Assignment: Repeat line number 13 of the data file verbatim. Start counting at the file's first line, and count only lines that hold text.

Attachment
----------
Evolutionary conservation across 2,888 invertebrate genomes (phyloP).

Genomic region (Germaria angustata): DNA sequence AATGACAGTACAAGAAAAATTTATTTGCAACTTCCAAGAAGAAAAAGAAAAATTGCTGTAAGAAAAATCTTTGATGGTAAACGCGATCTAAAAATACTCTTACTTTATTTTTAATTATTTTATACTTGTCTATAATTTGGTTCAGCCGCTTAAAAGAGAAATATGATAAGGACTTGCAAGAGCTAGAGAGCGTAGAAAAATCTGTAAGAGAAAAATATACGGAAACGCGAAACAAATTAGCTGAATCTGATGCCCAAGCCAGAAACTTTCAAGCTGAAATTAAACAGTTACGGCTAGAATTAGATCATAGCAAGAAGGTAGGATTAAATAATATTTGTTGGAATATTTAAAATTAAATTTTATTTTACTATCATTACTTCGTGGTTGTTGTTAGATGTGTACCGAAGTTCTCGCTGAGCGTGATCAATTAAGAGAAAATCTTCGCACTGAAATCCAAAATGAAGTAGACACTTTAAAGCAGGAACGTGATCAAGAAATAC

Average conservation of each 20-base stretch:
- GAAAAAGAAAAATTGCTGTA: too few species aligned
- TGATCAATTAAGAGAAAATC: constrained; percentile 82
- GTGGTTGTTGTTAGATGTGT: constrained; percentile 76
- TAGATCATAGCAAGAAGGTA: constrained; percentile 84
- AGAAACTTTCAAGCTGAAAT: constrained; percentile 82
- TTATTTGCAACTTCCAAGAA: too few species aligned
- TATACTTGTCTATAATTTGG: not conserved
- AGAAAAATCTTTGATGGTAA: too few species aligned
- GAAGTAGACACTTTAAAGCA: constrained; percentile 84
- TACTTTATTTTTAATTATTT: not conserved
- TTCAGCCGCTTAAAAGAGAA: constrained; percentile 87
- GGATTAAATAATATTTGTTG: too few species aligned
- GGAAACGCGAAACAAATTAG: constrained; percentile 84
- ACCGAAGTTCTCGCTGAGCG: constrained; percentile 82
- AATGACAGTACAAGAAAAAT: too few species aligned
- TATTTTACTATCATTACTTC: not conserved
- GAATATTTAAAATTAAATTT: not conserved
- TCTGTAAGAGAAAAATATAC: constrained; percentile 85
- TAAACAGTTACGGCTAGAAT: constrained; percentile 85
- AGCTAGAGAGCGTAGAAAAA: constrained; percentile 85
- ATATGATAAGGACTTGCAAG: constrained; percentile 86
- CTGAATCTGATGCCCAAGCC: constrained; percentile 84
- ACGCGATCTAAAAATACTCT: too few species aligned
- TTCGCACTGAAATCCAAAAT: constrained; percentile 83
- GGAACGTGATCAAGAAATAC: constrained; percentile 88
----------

- TACTTTATTTTTAATTATTT: not conserved